The Absinthe Ritual

Read everything about and around the traditional absinthe ritual. How is it meant to be prepared? Do I add sugar to absinthe? Do I add ice cubes? How did they do it in the Belle Epoque?

How to spell Absinthe

You have certainly already noticed that there are various ways of spelling our favorite spirit from the Val-de-Travers (a small region in Switzerland where absinthe was first ‘discovered’).  Absinthe, absinth, absynthe, absenta…which of these spellings then captures the real spirit of absinthe?!  The following explanations shine some light on the various spellings of absinthe.

Absinthe is French for wormwood (artemisia absinthium), (more…)

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Why should I pour the water slowly into a glass of absinthe?

Decanters, brouilles and absinthe fountains were invented for one particular purpose: to enable you to pour the water into your absinthe glass as gently as possible – ideally, drop by drop – especially at the begining, when the absinthe starts to louche. There are two main reasons for pouring the water carefully:

1. The louche is even more beautiful.

2. The different aromas of your absinthe develop more slowly, and can become much more complex and interesting. (Chemistry helps to understand this phenomenon: each essential oil precipitates at a different dilution, and pouring the water slowly enables the aromas to develop one after the other).

However, it is all about louching your absinthe without “drowning” it by letting the water flow as slowly as you should savour your drink.

Marcel Pagnol illustrated this in his novel “Le temps des secrets” – 1960 (The time of secrets):

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The Traditional French Absinthe Ritual

The French started drinking their absinthe with sugar in the 1870s and created a whole new way of enjoying absinthe, and changed its taste. The sugar ritual surely convinced some people that didn’t enjoy the taste of absinthe to give it another go and to end up genuinely enjoying it. Watch this video to see how to do the traditional French Absinthe Ritual:

Let’s see the 4 steps of the French Ritual:

Traditional French Absinthe Ritual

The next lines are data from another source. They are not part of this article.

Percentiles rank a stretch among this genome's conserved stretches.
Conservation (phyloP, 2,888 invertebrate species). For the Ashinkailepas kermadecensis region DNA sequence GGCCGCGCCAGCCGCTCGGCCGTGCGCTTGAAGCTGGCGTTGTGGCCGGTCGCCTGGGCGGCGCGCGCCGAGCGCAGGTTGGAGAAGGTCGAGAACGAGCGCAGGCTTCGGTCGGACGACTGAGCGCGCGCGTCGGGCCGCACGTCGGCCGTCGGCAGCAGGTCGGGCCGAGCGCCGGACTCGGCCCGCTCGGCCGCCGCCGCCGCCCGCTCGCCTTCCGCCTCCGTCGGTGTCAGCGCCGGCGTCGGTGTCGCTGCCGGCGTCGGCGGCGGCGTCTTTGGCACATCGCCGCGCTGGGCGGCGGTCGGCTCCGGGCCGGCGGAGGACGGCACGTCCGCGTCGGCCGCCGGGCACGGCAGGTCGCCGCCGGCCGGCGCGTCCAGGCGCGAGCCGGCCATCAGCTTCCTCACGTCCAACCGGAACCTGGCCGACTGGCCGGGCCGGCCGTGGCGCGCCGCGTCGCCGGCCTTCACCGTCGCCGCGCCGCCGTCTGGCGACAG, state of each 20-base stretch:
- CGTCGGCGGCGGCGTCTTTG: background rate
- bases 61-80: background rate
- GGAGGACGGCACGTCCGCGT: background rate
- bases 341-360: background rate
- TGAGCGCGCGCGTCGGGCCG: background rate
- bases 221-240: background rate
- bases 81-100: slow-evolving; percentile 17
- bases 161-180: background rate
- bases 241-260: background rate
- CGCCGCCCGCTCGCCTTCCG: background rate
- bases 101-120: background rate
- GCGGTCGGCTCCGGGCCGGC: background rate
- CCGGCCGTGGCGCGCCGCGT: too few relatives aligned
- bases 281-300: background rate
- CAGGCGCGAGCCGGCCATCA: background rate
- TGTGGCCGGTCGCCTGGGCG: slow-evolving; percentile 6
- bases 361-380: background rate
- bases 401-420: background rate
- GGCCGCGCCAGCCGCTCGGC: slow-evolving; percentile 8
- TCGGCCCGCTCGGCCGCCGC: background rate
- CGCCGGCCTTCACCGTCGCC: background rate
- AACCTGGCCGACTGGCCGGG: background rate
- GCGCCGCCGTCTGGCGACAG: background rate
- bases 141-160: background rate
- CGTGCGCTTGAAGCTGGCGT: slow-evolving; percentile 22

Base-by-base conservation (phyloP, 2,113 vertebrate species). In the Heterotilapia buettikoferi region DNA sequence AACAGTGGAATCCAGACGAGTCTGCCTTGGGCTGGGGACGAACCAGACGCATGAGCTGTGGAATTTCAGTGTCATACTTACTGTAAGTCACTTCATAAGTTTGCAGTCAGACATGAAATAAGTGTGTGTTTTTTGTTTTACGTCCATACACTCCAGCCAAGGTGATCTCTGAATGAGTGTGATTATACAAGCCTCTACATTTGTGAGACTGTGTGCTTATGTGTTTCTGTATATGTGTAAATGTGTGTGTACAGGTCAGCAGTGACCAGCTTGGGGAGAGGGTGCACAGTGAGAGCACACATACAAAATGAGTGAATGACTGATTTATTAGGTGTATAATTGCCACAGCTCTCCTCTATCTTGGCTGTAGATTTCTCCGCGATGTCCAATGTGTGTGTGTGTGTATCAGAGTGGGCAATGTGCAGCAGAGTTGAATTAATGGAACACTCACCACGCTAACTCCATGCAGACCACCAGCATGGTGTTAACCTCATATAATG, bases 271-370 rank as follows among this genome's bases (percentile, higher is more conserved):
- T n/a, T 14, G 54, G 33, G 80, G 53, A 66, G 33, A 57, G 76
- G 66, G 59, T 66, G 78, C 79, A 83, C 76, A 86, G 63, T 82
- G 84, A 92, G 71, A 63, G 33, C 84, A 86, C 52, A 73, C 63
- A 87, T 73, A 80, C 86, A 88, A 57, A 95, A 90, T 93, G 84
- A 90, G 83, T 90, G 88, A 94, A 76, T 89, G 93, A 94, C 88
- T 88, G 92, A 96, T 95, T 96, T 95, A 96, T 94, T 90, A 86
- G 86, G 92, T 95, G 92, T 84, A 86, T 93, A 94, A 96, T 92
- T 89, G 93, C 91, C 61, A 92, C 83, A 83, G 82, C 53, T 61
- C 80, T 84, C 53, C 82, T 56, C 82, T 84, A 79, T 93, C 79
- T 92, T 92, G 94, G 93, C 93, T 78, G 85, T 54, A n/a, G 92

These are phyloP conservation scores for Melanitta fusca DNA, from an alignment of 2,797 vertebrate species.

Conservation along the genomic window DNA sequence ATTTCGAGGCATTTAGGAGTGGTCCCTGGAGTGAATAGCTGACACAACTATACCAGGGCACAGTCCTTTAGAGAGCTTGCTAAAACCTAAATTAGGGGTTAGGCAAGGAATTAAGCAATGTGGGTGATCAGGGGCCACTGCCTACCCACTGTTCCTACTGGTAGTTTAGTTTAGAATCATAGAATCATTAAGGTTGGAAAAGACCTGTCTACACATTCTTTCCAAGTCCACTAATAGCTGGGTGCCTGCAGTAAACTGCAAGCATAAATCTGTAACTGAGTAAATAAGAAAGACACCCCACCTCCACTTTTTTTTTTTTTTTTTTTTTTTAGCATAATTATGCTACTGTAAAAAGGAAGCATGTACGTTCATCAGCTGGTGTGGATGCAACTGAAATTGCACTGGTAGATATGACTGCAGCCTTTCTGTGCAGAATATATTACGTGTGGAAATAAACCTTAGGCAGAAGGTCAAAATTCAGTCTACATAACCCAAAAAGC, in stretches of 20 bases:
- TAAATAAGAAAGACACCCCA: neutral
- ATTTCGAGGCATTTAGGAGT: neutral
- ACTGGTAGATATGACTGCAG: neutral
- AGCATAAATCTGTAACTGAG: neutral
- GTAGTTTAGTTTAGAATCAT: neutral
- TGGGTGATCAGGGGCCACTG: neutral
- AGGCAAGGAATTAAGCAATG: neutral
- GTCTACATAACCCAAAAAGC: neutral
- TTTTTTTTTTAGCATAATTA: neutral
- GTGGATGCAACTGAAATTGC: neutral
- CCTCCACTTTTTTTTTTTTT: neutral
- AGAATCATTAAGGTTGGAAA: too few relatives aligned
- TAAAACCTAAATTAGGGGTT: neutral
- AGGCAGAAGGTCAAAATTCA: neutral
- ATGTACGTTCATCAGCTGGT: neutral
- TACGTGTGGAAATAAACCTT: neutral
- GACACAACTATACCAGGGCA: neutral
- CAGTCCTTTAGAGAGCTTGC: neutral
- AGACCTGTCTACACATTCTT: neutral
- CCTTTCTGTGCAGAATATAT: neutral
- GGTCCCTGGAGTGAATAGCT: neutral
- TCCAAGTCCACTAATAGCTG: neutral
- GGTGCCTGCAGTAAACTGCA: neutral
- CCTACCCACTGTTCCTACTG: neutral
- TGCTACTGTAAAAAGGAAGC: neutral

1. Pour 2 to 4cl absinthe into an absinthe glass.
  2. Place your absinthe spoon onto your glass, and add 1 or 2 sugar cubes on top of your spoon.
  3. Now pour the iced water over the sugar cube, as slow as possible – best would be just small drops. An absinthe fountain is ideal for controlling your water drip. Wait until the sugar has dissolved with the water, and until you reached your preferred absinthe-water ratio.
  4. Stir your absinthe with your absinthe spoon to ensure the sugar completely dissolves – then, enjoy your glass of absinthe!

Absinthe Roquette: THE bestselling Absinthe

Absinthe RoquetteYou might have notice the really nice bottle of absinthe which is used for the video. This is the Absinthe Roquette 1797, our bestselling absinthe. Roquette 1797 has been brought back to life from an unpublished, hand-written manuscript dating from the eighteenth century, when absinthe was more mysterious elixir than evening aperitif.

> Discover the Absinthe Roquette 1797 in the shop.

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From 50mm to 2150mm: A review of absinthe spoons

Aaaah absinthe spoon... this magical accessorie, indispensable for every self-respecting absintheur!

People often ask me what they’re for, and I must admit I understand why one could get confused trying to figure out how to use them. Why do they have holes? Not very practical to drink your syrup… Even though the answer may be clear for most of you, I would rather make sure everyone understands. Here are the instructions:
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Absinthe with or without sugar? Here’s an explanation

You know just as well as I do, everyone has their own preferences and taste. However, some of those differences can be explained. That’s why I’m going to attempt to make it clear for you, why some people drink their absinthe with sugar and why others (the Swiss for example) find it exasperating to do such thing.

In order to do so, I’m going to have to go back time a little. However, I just want to point out a few important things that I think are important to remember:

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